Assessment of Mild Traumatic Brain Injury
Each year, an estimated 1.5 million people in the United States sustain an mTBI. The impairments caused by this type of injury vary in patients and range from dizziness and balance problems to memory and problem-solving deficits. Currently, clinical assessments of mTBI are not always sensitive enough to identify subtle impairments that patients subjectively report. As a result, clinical therapies may fail to target important sensory or motor deficits that are crucial for recovery.
At the STRIVE Center, researchers from MIT Lincoln Laboratory, Spaulding Rehabilitation Hospital, and Brigham and Women’s Hospital took two unique approaches to individualized diagnosis and subtyping of patients with an mTBI. In the first approach, the team programmed the Computer Assisted Rehabilitation Environment (CAREN) system to apply incongruous shifting of the platform and/or visual scene during static standing and dynamic walking tasks . The instrumented environment allowed the research team to examine phenomenological responses by precisely measuring how individuals with mTBI reacted or adapted their movement in response to those perturbations. In the second approach, the team built mechanistic models of human movement to better delineate and identify specific deficits . Results indicated that in response to perturbations, subjects with mTBI moved their ankles and hips less and also showed less variability in gait patterns compared to control subjects without TBI.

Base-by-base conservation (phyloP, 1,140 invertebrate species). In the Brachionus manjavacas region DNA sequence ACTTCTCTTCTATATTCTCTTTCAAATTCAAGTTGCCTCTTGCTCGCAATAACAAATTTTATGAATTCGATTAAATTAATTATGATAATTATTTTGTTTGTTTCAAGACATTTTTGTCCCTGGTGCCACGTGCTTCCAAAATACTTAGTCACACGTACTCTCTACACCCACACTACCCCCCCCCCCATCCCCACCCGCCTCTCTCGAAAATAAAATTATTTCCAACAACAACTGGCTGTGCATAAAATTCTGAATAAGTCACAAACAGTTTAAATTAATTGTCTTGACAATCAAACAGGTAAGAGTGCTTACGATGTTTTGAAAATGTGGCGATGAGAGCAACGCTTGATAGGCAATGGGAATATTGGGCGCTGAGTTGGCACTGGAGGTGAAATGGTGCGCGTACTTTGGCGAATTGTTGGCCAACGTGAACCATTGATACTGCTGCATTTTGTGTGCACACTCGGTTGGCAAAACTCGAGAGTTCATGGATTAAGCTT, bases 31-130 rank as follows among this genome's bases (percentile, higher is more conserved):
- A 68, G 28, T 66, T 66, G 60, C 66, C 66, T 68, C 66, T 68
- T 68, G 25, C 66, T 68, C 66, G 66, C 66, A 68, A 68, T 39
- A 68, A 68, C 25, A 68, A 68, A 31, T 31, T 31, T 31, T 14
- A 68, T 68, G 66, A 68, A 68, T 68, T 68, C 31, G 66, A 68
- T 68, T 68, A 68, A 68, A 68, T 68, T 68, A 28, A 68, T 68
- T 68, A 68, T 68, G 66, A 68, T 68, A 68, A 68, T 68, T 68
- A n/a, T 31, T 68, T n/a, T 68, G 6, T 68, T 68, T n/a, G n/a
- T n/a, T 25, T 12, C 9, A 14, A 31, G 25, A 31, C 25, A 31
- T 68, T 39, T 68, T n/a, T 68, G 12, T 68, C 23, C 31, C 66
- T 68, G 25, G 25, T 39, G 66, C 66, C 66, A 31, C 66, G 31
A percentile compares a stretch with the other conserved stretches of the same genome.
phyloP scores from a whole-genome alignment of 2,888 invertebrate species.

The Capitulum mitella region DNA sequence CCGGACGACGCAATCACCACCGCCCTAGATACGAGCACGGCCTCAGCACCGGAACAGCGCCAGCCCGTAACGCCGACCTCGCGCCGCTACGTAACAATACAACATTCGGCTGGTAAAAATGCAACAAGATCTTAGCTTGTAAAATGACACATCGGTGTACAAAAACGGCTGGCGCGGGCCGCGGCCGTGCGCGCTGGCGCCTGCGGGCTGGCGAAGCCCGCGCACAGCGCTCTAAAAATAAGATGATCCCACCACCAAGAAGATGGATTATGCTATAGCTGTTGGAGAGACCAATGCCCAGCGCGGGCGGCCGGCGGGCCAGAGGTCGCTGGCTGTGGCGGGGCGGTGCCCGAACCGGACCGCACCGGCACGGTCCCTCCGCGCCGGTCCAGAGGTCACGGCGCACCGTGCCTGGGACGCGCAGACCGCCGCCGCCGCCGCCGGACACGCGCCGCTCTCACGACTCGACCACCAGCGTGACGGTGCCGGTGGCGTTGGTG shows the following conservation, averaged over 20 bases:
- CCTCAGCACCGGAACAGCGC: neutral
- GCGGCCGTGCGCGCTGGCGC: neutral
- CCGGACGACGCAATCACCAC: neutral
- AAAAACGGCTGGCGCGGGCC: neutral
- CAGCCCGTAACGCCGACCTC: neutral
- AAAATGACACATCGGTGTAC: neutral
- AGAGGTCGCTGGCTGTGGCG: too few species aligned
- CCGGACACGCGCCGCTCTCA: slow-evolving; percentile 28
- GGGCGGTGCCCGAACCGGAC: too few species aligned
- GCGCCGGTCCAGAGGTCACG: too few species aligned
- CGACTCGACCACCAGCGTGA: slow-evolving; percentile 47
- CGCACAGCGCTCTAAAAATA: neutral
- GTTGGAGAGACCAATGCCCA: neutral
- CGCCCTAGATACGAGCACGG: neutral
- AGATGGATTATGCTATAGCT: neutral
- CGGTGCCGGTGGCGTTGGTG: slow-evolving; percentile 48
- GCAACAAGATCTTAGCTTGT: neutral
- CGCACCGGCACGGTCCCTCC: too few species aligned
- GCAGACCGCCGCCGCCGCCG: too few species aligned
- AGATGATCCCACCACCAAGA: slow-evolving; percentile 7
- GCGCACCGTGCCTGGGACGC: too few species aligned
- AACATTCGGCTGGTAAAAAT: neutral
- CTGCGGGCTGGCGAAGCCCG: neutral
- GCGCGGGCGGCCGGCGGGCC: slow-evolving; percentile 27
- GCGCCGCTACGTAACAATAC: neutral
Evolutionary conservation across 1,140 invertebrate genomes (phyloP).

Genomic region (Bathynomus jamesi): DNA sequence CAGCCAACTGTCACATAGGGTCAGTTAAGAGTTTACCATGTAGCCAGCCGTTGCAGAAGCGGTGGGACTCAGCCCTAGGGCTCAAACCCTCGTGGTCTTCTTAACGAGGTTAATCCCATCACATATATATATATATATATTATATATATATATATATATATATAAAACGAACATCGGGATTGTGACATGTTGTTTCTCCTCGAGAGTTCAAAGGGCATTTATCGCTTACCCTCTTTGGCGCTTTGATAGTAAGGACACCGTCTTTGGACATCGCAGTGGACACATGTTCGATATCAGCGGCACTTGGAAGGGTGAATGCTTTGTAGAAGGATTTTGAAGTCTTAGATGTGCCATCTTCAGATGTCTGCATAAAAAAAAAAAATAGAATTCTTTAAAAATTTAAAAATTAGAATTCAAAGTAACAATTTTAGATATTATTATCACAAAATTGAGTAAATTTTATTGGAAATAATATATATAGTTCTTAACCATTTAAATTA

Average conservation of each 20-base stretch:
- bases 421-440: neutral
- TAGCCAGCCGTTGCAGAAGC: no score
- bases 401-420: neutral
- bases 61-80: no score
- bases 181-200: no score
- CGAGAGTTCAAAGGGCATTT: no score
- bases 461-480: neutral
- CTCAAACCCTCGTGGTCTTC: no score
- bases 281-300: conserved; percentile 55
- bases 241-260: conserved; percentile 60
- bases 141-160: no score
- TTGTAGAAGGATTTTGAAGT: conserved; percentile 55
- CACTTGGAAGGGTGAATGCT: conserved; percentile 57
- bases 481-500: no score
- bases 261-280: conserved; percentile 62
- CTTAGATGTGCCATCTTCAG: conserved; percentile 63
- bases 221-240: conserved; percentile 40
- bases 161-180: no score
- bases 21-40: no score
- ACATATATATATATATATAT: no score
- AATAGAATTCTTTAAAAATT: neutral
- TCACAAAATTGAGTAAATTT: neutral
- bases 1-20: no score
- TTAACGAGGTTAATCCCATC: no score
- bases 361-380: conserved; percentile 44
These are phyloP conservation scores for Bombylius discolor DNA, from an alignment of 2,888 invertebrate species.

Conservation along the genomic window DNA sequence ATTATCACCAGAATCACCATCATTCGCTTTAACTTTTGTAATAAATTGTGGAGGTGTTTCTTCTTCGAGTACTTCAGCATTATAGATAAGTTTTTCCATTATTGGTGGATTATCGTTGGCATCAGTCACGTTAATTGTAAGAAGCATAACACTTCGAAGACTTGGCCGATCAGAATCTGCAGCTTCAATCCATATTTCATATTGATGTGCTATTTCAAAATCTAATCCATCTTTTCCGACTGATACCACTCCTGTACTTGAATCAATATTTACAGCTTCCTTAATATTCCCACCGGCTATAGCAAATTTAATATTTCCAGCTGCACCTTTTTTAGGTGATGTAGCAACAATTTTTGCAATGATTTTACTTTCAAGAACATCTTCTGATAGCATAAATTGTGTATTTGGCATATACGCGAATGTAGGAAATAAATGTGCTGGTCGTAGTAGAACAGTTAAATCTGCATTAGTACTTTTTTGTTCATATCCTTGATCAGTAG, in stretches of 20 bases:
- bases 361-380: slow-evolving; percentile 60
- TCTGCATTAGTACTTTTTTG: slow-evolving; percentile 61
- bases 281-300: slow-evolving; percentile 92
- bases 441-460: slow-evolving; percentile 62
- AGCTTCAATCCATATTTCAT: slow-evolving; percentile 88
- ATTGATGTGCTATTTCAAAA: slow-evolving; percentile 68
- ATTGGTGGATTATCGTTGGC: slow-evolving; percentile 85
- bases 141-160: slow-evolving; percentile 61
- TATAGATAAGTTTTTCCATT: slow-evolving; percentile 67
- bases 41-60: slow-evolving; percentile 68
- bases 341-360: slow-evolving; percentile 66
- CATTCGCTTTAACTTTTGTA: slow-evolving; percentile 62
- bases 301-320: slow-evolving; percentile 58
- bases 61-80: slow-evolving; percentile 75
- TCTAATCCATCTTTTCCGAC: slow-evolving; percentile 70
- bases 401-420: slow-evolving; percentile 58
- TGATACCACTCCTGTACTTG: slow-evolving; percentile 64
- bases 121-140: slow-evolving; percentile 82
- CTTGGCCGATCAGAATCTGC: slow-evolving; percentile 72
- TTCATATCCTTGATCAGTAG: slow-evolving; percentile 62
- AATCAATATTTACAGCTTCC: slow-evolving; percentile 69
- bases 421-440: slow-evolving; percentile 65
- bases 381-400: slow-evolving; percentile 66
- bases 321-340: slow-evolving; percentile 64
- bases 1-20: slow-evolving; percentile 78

The sensorimotor conflicts and resulting movement outcomes from both approaches highlight otherwise-hidden balance impairments in individuals who have sustained an mTBI. The next steps are to transition these methods from the STRIVE Center to existing patient care systems in order to increase the sensitivity of mTBI diagnoses and subsequently administer appropriate treatments.
- H.M. Rao, T. Talkar, G. Ciccarelli, M. Nolan, A. O’Brien, G. Vergara-Diaz, et al., “Sensorimotor Conflict Tests in An Immersive Virtual Environment Reveal Subclinical Impairments in Mild Traumatic Brain Injury,” Scientific Reports, vol. 10, article no. 14773, 2020.
- G.A. Ciccarelli, M. Nolan, H.M. Rao, T. Talkar, A. O’Brien, G. Vergara-Diaz, et al., “Human Balance Models Optimized Using a Large-Scale, Parallel Architecture with Applications to Mild Traumatic Brain Injury,” paper in Proceedings of the 2020 IEEE High Performance Extreme Computing Conference (HPEC), pp. 1–8, virtual, Sept. 21–25, 2020.